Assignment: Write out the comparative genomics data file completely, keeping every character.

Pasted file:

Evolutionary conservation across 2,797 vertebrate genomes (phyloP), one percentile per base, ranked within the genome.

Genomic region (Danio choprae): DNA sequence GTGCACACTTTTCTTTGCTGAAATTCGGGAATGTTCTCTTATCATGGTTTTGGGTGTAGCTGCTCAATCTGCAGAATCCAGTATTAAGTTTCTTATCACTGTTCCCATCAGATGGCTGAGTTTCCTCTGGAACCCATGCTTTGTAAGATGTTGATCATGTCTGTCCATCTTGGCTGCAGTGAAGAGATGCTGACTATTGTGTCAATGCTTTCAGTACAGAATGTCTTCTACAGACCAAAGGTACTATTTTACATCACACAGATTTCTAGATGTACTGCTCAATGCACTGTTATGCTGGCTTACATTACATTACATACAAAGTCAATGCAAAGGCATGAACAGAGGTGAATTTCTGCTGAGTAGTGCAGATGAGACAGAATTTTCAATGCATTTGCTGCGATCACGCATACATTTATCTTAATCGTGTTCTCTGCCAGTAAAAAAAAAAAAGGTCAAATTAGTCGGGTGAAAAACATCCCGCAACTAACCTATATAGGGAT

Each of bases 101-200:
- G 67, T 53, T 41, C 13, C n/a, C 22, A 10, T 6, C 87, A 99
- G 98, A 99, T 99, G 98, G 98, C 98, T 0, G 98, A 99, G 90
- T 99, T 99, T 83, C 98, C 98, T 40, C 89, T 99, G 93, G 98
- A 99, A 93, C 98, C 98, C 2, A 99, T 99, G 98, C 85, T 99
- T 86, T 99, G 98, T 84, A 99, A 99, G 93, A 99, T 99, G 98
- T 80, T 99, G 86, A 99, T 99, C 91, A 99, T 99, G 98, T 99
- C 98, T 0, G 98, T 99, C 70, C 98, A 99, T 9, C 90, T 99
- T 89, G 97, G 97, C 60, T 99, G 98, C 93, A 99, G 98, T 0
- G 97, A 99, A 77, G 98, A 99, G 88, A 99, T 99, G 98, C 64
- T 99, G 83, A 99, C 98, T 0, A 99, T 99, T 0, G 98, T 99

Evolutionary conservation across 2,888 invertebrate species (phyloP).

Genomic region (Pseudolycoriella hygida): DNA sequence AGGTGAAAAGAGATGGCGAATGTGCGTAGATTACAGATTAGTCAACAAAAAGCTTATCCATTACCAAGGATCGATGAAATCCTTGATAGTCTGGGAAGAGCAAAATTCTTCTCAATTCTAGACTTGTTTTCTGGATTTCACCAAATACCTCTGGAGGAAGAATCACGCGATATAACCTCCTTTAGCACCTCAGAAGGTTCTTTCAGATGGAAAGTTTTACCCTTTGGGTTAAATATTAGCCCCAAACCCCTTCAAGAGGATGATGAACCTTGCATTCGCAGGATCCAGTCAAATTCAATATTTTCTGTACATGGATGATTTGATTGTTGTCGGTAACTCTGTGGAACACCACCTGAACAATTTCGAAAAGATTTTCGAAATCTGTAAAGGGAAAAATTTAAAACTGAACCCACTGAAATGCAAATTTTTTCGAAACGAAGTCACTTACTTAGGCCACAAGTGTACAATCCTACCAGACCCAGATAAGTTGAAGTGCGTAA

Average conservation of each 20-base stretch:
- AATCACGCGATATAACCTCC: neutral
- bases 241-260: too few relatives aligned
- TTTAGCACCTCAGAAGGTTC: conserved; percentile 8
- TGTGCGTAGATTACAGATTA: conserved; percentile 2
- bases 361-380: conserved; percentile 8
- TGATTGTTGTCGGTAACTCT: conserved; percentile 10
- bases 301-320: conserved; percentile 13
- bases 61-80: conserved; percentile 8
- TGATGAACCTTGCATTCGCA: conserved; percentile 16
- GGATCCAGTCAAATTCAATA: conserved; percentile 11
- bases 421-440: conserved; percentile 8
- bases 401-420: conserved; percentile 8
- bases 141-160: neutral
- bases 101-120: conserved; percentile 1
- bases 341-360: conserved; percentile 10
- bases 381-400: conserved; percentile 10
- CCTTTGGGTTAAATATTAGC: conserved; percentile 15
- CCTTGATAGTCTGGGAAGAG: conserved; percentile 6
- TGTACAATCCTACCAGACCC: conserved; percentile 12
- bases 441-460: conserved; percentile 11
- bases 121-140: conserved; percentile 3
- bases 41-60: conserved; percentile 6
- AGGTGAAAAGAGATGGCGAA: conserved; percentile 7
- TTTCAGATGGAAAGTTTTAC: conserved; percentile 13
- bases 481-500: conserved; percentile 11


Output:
Evolutionary conservation across 2,797 vertebrate genomes (phyloP), one percentile per base, ranked within the genome.

Genomic region (Danio choprae): DNA sequence GTGCACACTTTTCTTTGCTGAAATTCGGGAATGTTCTCTTATCATGGTTTTGGGTGTAGCTGCTCAATCTGCAGAATCCAGTATTAAGTTTCTTATCACTGTTCCCATCAGATGGCTGAGTTTCCTCTGGAACCCATGCTTTGTAAGATGTTGATCATGTCTGTCCATCTTGGCTGCAGTGAAGAGATGCTGACTATTGTGTCAATGCTTTCAGTACAGAATGTCTTCTACAGACCAAAGGTACTATTTTACATCACACAGATTTCTAGATGTACTGCTCAATGCACTGTTATGCTGGCTTACATTACATTACATACAAAGTCAATGCAAAGGCATGAACAGAGGTGAATTTCTGCTGAGTAGTGCAGATGAGACAGAATTTTCAATGCATTTGCTGCGATCACGCATACATTTATCTTAATCGTGTTCTCTGCCAGTAAAAAAAAAAAAGGTCAAATTAGTCGGGTGAAAAACATCCCGCAACTAACCTATATAGGGAT

Each of bases 101-200:
- G 67, T 53, T 41, C 13, C n/a, C 22, A 10, T 6, C 87, A 99
- G 98, A 99, T 99, G 98, G 98, C 98, T 0, G 98, A 99, G 90
- T 99, T 99, T 83, C 98, C 98, T 40, C 89, T 99, G 93, G 98
- A 99, A 93, C 98, C 98, C 2, A 99, T 99, G 98, C 85, T 99
- T 86, T 99, G 98, T 84, A 99, A 99, G 93, A 99, T 99, G 98
- T 80, T 99, G 86, A 99, T 99, C 91, A 99, T 99, G 98, T 99
- C 98, T 0, G 98, T 99, C 70, C 98, A 99, T 9, C 90, T 99
- T 89, G 97, G 97, C 60, T 99, G 98, C 93, A 99, G 98, T 0
- G 97, A 99, A 77, G 98, A 99, G 88, A 99, T 99, G 98, C 64
- T 99, G 83, A 99, C 98, T 0, A 99, T 99, T 0, G 98, T 99

Evolutionary conservation across 2,888 invertebrate species (phyloP).

Genomic region (Pseudolycoriella hygida): DNA sequence AGGTGAAAAGAGATGGCGAATGTGCGTAGATTACAGATTAGTCAACAAAAAGCTTATCCATTACCAAGGATCGATGAAATCCTTGATAGTCTGGGAAGAGCAAAATTCTTCTCAATTCTAGACTTGTTTTCTGGATTTCACCAAATACCTCTGGAGGAAGAATCACGCGATATAACCTCCTTTAGCACCTCAGAAGGTTCTTTCAGATGGAAAGTTTTACCCTTTGGGTTAAATATTAGCCCCAAACCCCTTCAAGAGGATGATGAACCTTGCATTCGCAGGATCCAGTCAAATTCAATATTTTCTGTACATGGATGATTTGATTGTTGTCGGTAACTCTGTGGAACACCACCTGAACAATTTCGAAAAGATTTTCGAAATCTGTAAAGGGAAAAATTTAAAACTGAACCCACTGAAATGCAAATTTTTTCGAAACGAAGTCACTTACTTAGGCCACAAGTGTACAATCCTACCAGACCCAGATAAGTTGAAGTGCGTAA

Average conservation of each 20-base stretch:
- AATCACGCGATATAACCTCC: neutral
- bases 241-260: too few relatives aligned
- TTTAGCACCTCAGAAGGTTC: conserved; percentile 8
- TGTGCGTAGATTACAGATTA: conserved; percentile 2
- bases 361-380: conserved; percentile 8
- TGATTGTTGTCGGTAACTCT: conserved; percentile 10
- bases 301-320: conserved; percentile 13
- bases 61-80: conserved; percentile 8
- TGATGAACCTTGCATTCGCA: conserved; percentile 16
- GGATCCAGTCAAATTCAATA: conserved; percentile 11
- bases 421-440: conserved; percentile 8
- bases 401-420: conserved; percentile 8
- bases 141-160: neutral
- bases 101-120: conserved; percentile 1
- bases 341-360: conserved; percentile 10
- bases 381-400: conserved; percentile 10
- CCTTTGGGTTAAATATTAGC: conserved; percentile 15
- CCTTGATAGTCTGGGAAGAG: conserved; percentile 6
- TGTACAATCCTACCAGACCC: conserved; percentile 12
- bases 441-460: conserved; percentile 11
- bases 121-140: conserved; percentile 3
- bases 41-60: conserved; percentile 6
- AGGTGAAAAGAGATGGCGAA: conserved; percentile 7
- TTTCAGATGGAAAGTTTTAC: conserved; percentile 13
- bases 481-500: conserved; percentile 11